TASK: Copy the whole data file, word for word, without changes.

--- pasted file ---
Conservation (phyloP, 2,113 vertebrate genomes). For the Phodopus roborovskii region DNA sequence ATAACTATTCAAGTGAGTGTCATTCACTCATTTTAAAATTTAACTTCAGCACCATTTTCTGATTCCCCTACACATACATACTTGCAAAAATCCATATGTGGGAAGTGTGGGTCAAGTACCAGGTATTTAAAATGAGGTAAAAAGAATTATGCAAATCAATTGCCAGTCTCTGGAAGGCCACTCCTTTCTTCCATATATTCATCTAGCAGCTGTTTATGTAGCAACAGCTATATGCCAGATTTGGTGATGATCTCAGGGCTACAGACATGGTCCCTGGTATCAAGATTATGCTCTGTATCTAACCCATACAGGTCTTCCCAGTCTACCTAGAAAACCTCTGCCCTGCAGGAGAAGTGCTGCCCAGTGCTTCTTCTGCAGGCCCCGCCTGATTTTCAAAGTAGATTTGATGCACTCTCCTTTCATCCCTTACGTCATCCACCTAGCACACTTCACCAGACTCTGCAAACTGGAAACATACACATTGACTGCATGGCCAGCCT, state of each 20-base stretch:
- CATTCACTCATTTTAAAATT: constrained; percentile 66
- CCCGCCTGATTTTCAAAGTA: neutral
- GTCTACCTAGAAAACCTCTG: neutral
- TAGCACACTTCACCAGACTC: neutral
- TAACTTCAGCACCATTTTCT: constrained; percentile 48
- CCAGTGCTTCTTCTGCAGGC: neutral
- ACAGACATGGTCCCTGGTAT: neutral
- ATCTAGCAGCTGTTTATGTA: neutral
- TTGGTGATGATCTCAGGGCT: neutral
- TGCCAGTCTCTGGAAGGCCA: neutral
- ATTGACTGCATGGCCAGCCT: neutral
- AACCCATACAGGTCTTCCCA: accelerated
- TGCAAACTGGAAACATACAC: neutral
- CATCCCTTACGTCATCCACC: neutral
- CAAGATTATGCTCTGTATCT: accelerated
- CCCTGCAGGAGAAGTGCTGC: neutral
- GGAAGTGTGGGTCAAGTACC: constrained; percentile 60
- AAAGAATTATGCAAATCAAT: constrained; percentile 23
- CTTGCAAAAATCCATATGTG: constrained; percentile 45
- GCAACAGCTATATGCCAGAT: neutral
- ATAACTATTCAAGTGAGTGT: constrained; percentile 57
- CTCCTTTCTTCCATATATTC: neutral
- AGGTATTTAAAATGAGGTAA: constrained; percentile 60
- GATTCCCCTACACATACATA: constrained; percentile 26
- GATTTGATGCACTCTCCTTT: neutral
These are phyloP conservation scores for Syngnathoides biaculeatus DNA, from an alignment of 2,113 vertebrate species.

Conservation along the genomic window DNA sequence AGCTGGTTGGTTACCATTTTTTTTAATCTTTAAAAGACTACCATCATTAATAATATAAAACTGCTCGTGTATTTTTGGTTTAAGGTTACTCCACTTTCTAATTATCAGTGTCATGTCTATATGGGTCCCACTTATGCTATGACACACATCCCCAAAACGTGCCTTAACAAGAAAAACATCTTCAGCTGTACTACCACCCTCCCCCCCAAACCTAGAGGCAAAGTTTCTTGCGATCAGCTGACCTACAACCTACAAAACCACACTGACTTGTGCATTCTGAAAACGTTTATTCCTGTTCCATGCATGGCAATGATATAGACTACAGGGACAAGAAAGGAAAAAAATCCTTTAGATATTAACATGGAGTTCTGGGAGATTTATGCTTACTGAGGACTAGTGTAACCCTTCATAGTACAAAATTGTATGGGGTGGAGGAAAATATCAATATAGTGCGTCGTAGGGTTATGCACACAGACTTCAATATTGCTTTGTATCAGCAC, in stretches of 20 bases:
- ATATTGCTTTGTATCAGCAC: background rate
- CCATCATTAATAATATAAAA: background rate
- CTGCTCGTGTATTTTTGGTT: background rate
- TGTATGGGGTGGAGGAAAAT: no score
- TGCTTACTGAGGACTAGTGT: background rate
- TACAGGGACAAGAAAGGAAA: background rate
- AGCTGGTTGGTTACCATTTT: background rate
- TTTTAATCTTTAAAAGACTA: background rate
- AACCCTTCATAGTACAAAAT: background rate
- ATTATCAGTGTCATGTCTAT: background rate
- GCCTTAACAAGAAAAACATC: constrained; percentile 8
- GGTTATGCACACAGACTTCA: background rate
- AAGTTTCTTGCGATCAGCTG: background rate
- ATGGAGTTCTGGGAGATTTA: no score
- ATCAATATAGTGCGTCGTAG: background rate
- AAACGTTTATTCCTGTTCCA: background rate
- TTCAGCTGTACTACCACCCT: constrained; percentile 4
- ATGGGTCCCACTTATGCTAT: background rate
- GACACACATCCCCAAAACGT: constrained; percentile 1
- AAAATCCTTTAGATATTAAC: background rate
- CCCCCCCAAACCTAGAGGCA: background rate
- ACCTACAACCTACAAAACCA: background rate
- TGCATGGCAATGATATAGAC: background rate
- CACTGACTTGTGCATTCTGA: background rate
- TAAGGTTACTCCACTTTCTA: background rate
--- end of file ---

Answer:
Conservation (phyloP, 2,113 vertebrate genomes). For the Phodopus roborovskii region DNA sequence ATAACTATTCAAGTGAGTGTCATTCACTCATTTTAAAATTTAACTTCAGCACCATTTTCTGATTCCCCTACACATACATACTTGCAAAAATCCATATGTGGGAAGTGTGGGTCAAGTACCAGGTATTTAAAATGAGGTAAAAAGAATTATGCAAATCAATTGCCAGTCTCTGGAAGGCCACTCCTTTCTTCCATATATTCATCTAGCAGCTGTTTATGTAGCAACAGCTATATGCCAGATTTGGTGATGATCTCAGGGCTACAGACATGGTCCCTGGTATCAAGATTATGCTCTGTATCTAACCCATACAGGTCTTCCCAGTCTACCTAGAAAACCTCTGCCCTGCAGGAGAAGTGCTGCCCAGTGCTTCTTCTGCAGGCCCCGCCTGATTTTCAAAGTAGATTTGATGCACTCTCCTTTCATCCCTTACGTCATCCACCTAGCACACTTCACCAGACTCTGCAAACTGGAAACATACACATTGACTGCATGGCCAGCCT, state of each 20-base stretch:
- CATTCACTCATTTTAAAATT: constrained; percentile 66
- CCCGCCTGATTTTCAAAGTA: neutral
- GTCTACCTAGAAAACCTCTG: neutral
- TAGCACACTTCACCAGACTC: neutral
- TAACTTCAGCACCATTTTCT: constrained; percentile 48
- CCAGTGCTTCTTCTGCAGGC: neutral
- ACAGACATGGTCCCTGGTAT: neutral
- ATCTAGCAGCTGTTTATGTA: neutral
- TTGGTGATGATCTCAGGGCT: neutral
- TGCCAGTCTCTGGAAGGCCA: neutral
- ATTGACTGCATGGCCAGCCT: neutral
- AACCCATACAGGTCTTCCCA: accelerated
- TGCAAACTGGAAACATACAC: neutral
- CATCCCTTACGTCATCCACC: neutral
- CAAGATTATGCTCTGTATCT: accelerated
- CCCTGCAGGAGAAGTGCTGC: neutral
- GGAAGTGTGGGTCAAGTACC: constrained; percentile 60
- AAAGAATTATGCAAATCAAT: constrained; percentile 23
- CTTGCAAAAATCCATATGTG: constrained; percentile 45
- GCAACAGCTATATGCCAGAT: neutral
- ATAACTATTCAAGTGAGTGT: constrained; percentile 57
- CTCCTTTCTTCCATATATTC: neutral
- AGGTATTTAAAATGAGGTAA: constrained; percentile 60
- GATTCCCCTACACATACATA: constrained; percentile 26
- GATTTGATGCACTCTCCTTT: neutral
These are phyloP conservation scores for Syngnathoides biaculeatus DNA, from an alignment of 2,113 vertebrate species.

Conservation along the genomic window DNA sequence AGCTGGTTGGTTACCATTTTTTTTAATCTTTAAAAGACTACCATCATTAATAATATAAAACTGCTCGTGTATTTTTGGTTTAAGGTTACTCCACTTTCTAATTATCAGTGTCATGTCTATATGGGTCCCACTTATGCTATGACACACATCCCCAAAACGTGCCTTAACAAGAAAAACATCTTCAGCTGTACTACCACCCTCCCCCCCAAACCTAGAGGCAAAGTTTCTTGCGATCAGCTGACCTACAACCTACAAAACCACACTGACTTGTGCATTCTGAAAACGTTTATTCCTGTTCCATGCATGGCAATGATATAGACTACAGGGACAAGAAAGGAAAAAAATCCTTTAGATATTAACATGGAGTTCTGGGAGATTTATGCTTACTGAGGACTAGTGTAACCCTTCATAGTACAAAATTGTATGGGGTGGAGGAAAATATCAATATAGTGCGTCGTAGGGTTATGCACACAGACTTCAATATTGCTTTGTATCAGCAC, in stretches of 20 bases:
- ATATTGCTTTGTATCAGCAC: background rate
- CCATCATTAATAATATAAAA: background rate
- CTGCTCGTGTATTTTTGGTT: background rate
- TGTATGGGGTGGAGGAAAAT: no score
- TGCTTACTGAGGACTAGTGT: background rate
- TACAGGGACAAGAAAGGAAA: background rate
- AGCTGGTTGGTTACCATTTT: background rate
- TTTTAATCTTTAAAAGACTA: background rate
- AACCCTTCATAGTACAAAAT: background rate
- ATTATCAGTGTCATGTCTAT: background rate
- GCCTTAACAAGAAAAACATC: constrained; percentile 8
- GGTTATGCACACAGACTTCA: background rate
- AAGTTTCTTGCGATCAGCTG: background rate
- ATGGAGTTCTGGGAGATTTA: no score
- ATCAATATAGTGCGTCGTAG: background rate
- AAACGTTTATTCCTGTTCCA: background rate
- TTCAGCTGTACTACCACCCT: constrained; percentile 4
- ATGGGTCCCACTTATGCTAT: background rate
- GACACACATCCCCAAAACGT: constrained; percentile 1
- AAAATCCTTTAGATATTAAC: background rate
- CCCCCCCAAACCTAGAGGCA: background rate
- ACCTACAACCTACAAAACCA: background rate
- TGCATGGCAATGATATAGAC: background rate
- CACTGACTTGTGCATTCTGA: background rate
- TAAGGTTACTCCACTTTCTA: background rate